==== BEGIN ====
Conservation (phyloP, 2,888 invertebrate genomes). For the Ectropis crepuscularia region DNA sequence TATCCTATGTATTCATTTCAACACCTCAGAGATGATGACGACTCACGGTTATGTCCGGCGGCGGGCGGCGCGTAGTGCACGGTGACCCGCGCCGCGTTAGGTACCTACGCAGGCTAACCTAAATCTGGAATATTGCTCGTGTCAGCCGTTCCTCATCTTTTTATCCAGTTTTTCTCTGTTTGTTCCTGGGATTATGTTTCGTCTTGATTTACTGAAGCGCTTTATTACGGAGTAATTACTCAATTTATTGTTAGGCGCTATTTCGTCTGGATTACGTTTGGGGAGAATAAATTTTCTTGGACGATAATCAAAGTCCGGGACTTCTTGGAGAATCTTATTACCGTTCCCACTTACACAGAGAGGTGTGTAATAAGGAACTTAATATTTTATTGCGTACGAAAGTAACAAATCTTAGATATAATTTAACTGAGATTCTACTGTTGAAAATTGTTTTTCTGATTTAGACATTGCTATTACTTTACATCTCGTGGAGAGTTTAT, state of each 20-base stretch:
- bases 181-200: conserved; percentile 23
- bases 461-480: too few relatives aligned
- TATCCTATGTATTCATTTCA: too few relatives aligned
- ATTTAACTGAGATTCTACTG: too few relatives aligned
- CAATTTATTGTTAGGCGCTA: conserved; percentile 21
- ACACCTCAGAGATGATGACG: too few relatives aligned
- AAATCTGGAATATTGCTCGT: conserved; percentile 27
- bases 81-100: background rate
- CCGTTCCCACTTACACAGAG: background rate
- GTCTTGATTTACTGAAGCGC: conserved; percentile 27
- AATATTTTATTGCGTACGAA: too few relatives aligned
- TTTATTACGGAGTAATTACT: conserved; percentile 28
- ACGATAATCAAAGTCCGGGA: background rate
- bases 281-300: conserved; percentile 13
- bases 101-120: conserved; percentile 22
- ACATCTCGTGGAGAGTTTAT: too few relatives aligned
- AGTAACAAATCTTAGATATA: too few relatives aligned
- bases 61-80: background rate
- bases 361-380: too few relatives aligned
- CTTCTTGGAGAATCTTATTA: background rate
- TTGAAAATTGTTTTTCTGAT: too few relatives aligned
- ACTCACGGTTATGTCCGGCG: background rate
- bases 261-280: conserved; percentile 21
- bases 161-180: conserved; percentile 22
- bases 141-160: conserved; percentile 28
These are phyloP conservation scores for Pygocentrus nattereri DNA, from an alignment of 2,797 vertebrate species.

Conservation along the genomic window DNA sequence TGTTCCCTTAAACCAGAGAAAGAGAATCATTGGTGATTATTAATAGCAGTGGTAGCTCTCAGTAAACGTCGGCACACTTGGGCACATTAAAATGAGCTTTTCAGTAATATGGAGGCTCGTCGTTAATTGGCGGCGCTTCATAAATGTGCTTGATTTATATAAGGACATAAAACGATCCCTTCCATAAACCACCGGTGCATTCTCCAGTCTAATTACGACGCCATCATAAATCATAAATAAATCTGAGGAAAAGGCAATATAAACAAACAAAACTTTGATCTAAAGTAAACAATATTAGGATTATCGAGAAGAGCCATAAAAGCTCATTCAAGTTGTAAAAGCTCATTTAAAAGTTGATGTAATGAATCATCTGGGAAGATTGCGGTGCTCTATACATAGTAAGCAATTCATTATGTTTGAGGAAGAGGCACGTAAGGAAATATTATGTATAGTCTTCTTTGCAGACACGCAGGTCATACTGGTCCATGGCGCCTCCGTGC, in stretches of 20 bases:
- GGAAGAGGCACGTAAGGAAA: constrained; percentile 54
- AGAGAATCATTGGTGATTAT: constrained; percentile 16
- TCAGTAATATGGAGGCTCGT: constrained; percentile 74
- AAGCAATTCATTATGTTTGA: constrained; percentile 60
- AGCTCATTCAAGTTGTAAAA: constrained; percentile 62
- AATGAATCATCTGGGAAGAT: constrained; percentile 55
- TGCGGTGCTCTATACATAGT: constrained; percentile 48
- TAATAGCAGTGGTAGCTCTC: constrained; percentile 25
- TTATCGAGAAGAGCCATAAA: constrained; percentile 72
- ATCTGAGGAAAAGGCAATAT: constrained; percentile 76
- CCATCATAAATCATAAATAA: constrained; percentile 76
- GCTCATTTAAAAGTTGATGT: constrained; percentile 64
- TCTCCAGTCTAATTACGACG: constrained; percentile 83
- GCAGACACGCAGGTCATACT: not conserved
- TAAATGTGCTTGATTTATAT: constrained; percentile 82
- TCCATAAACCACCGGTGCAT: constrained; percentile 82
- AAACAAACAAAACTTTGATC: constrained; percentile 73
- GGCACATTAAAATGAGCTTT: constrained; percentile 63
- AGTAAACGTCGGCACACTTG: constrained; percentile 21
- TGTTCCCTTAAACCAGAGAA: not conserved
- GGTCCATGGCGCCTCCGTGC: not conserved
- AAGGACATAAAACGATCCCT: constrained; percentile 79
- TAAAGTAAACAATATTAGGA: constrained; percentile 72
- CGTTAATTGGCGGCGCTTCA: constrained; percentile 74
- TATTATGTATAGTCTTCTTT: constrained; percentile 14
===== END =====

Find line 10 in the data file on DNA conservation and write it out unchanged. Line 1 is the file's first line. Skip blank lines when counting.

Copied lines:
- CCGTTCCCACTTACACAGAG: background rate